Motor vehicle crashes are the leading cause of death for U.S. teens, accounting for more than 1 and 3 deaths in this age group. In 2009, eight teens ages 16 to19 died everyday from motor vehicle injuries. For every mile driven, teen drivers ages 16 to 19 are four times more likely than older drivers to crash. http://www.cdc.gov/MotorVehicleSafety/Teen_Drivers/teendrivers_factsheet.html
In 2009, about 3,000 teens in the United States ages 15 to 19. With more than 350,000 were treated in emergency wards. While young people account for only about 14% of the U.S. population, they account for about 30% of the total cost of motor vehicle injuries among males, and 28% of the total cost of motor vehicle injuries among females. In 2006 the motor vehicle death rate for male drivers and passengers ages 15 to 19 was almost 2 times that of their female counterpart. About half the teen deaths from motor vehicle crashes occur between 3:00 p.m. and midnight and 55% occur on a Friday, Saturday or Sunday.
The Insurance Institute for Highway Safety notes that crash rates for young drivers are higher largely because of their immaturity combined with driving inexperience. Immaturity is apparent in young drivers with risky driving practices such as speeding and tailgating. At the same time, teenagers lack experience behind the wheel which makes it difficult for them to recognize and respond to hazards. Fatal crashes involving young drivers typically are single-vehicle crashes and often involve driver error or speeding. They often occur when other young people are in the vehicle with the young driver. http://www-fars.nhtsa.dot.gov/Main/index.aspx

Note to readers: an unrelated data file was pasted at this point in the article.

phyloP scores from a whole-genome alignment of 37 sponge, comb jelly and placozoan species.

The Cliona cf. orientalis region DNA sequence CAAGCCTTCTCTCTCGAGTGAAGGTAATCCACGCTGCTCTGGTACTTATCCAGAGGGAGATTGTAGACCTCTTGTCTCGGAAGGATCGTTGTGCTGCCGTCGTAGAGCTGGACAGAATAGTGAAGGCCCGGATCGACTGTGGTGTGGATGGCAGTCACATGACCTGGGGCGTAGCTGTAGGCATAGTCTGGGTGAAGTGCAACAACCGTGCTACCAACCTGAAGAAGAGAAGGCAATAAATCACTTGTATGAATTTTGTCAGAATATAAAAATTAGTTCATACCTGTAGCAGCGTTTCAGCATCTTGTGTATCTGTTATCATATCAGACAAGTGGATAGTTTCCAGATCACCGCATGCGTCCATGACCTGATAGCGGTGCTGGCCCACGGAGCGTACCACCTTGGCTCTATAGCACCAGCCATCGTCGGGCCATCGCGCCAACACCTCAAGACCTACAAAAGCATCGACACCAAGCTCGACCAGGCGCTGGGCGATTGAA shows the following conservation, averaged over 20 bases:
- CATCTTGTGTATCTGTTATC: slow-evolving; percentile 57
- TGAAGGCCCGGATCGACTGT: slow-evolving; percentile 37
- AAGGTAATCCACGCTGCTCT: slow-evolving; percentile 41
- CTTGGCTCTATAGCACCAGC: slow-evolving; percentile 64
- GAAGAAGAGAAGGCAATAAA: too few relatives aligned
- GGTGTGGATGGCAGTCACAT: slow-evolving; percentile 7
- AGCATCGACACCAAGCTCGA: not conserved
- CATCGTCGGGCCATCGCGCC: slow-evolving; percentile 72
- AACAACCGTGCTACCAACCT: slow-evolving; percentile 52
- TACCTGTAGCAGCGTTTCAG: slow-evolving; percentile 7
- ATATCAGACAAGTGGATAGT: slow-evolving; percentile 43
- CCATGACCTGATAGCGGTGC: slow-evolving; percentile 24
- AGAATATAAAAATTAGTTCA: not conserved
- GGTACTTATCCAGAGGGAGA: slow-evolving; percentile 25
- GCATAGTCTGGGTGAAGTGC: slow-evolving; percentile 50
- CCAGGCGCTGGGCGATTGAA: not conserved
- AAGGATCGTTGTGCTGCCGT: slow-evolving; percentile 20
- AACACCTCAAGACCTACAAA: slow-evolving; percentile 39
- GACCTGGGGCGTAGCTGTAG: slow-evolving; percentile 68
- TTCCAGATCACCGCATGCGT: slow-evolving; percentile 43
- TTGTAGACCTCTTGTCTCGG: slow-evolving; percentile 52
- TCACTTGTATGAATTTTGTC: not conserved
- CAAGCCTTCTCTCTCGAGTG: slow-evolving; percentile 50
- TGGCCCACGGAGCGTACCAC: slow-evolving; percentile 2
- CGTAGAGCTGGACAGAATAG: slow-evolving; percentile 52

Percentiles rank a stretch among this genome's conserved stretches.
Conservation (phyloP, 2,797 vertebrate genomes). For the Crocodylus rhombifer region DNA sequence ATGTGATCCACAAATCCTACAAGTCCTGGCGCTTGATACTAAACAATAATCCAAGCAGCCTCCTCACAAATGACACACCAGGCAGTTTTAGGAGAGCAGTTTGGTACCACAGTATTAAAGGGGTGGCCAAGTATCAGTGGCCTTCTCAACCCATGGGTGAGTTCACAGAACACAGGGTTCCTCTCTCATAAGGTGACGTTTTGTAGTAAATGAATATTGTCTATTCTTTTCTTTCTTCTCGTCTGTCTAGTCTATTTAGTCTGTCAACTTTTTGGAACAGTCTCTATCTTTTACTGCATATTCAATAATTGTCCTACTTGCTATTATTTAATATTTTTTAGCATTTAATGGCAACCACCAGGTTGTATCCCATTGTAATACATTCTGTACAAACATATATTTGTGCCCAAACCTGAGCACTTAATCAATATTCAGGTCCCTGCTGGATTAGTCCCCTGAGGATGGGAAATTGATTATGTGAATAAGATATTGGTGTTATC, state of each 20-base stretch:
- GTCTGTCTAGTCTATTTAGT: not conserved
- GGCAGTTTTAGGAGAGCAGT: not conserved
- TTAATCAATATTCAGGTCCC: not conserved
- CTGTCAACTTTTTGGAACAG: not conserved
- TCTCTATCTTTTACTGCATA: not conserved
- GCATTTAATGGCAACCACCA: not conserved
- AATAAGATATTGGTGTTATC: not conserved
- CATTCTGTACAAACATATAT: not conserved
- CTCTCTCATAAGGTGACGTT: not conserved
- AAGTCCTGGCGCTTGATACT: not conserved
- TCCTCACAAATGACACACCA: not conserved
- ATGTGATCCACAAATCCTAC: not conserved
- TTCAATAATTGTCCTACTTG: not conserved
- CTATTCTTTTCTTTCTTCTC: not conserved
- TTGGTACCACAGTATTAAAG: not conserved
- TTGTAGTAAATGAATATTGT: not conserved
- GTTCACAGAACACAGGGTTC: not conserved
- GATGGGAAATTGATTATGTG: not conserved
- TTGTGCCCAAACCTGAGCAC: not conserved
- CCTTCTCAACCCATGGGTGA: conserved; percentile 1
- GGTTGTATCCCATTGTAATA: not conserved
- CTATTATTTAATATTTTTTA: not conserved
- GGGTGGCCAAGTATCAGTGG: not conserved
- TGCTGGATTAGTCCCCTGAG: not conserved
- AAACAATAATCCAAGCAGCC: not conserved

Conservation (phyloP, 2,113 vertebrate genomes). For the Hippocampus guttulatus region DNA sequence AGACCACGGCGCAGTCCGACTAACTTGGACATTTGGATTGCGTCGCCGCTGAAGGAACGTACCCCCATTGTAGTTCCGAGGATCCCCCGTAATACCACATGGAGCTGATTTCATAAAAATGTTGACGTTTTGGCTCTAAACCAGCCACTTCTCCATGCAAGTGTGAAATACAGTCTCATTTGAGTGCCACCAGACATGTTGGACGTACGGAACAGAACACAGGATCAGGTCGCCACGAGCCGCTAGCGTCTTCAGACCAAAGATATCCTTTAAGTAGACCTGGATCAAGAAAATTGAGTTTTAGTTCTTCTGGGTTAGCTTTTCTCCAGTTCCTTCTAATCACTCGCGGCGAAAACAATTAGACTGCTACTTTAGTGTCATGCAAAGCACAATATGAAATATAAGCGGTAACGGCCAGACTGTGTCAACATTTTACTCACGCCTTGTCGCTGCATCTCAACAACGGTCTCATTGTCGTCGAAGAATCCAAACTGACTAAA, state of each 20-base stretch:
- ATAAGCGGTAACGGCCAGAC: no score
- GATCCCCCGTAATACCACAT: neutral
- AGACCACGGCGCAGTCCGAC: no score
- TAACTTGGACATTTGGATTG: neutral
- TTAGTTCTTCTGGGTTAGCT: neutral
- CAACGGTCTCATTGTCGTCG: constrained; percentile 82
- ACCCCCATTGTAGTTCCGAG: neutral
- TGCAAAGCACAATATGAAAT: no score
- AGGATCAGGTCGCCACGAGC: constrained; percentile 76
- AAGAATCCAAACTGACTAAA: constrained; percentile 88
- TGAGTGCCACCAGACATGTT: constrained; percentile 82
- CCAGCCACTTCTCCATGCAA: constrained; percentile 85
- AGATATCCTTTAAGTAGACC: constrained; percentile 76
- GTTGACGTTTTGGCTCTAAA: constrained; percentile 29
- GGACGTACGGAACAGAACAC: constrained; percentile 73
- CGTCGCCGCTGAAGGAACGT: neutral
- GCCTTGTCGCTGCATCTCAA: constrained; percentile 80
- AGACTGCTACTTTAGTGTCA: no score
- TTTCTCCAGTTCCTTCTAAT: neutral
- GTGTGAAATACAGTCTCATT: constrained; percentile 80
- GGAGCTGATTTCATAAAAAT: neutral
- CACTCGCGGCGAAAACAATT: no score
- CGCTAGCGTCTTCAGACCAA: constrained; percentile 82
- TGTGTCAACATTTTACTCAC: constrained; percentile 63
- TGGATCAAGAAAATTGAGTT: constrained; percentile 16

In an NHTSA study it is noted that 81% of teenage motor vehicle crash deaths in 2008 were passenger vehicle occupants. Automobile deaths are not the only vehicular fatalities. In 2005, 326 young motorcycle operators were killed and an additional 9,000 were injured. NHTSA estimates that helmets saved the lives of more than 1,500 motorcyclists of all ages in 2005, and that if all motorcyclists had worn helmets an additional 728 lives could have been saved. During that year, 32% of all motorcycle drivers between the ages of 15 and 20 who were fatality injured in crashes were not wearing helmets and more than 1/3rd were either unlicensed or driving with an invalid license.
It is also noted in the NHTSA 2005 study that 21% of all teen drivers involved in fatal crashes had been drinking alcohol. It was found that alcohol involvement was higher among males than females. It was also determined that drivers are less likely to use restraints when using alcohol. In 2005, 64% of young drivers in passenger vehicles involved in fatal crashes who’d been drinking were unrestrained. Of the young drivers who’d been drinking and were killed in crashes, 74% were unrestrained. More information on young drivers is available from the National Center for Statistics and Analysis, NPO-120, 407th Street Southwest, Washington D.C. 20590.
In 2008, the Rocky Mountain Insurance Information Association reports that 81% of all teenage motor vehicle crash deaths were passenger vehicle occupants, and that 2 out of every 3 teens killed in these crashes were males. Of the male teen drivers 37% involved in fatal crashes were speeding and 31% of the drivers who were killed had been drinking some amount of alcohol. Statistics show that in 16 and 17 year old drivers, death rates increase with each additional passenger. www.rmiia.org/auto/teens/Teen_Driving_Statistics.asp For teen crash statistics in Indiana see http://www.dmv.ca.gov/teenweb/more_btn6/traffic/traffic.htm
There are proven methods to help teens become safer drivers. The Center for Disease Control’s research suggests that the most comprehensive Graduated Drivers Licensing programs are associated with 38-40% in fatal and injury crashes among 16 year old drivers. www.cdc.gov/injury/wisqars/